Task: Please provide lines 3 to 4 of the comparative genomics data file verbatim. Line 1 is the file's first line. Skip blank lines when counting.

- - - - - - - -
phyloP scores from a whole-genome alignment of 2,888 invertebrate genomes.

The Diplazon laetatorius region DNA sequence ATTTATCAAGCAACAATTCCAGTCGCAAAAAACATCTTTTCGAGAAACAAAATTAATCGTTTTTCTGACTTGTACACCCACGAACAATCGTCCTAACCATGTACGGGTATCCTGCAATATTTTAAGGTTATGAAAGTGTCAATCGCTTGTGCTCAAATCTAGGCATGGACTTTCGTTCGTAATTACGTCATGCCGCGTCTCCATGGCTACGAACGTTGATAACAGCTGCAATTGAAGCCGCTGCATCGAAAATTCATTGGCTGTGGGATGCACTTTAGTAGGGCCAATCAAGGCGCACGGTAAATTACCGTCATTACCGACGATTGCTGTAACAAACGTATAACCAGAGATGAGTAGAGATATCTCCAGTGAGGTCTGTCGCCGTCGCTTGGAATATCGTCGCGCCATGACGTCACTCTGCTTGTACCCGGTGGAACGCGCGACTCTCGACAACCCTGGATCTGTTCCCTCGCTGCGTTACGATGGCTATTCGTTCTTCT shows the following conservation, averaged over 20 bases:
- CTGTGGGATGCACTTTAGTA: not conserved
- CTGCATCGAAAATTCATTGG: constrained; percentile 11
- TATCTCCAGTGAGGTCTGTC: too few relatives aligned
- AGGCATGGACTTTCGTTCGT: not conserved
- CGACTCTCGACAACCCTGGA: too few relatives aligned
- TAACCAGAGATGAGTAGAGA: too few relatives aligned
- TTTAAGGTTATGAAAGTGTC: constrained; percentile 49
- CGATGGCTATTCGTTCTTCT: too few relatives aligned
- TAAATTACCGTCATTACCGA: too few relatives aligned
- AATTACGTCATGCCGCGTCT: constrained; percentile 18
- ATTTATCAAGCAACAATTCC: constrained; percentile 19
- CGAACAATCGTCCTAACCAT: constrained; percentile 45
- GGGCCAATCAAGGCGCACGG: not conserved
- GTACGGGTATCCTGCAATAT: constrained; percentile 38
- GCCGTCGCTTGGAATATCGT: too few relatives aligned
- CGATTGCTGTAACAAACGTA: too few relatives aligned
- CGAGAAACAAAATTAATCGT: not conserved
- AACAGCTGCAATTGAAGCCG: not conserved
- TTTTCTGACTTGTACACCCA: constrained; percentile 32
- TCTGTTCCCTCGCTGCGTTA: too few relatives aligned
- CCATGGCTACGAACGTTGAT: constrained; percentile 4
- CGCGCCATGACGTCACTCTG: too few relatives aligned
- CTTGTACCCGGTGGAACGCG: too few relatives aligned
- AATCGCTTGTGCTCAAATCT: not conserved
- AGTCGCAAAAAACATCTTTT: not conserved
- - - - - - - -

- CTGTGGGATGCACTTTAGTA: not conserved
- CTGCATCGAAAATTCATTGG: constrained; percentile 11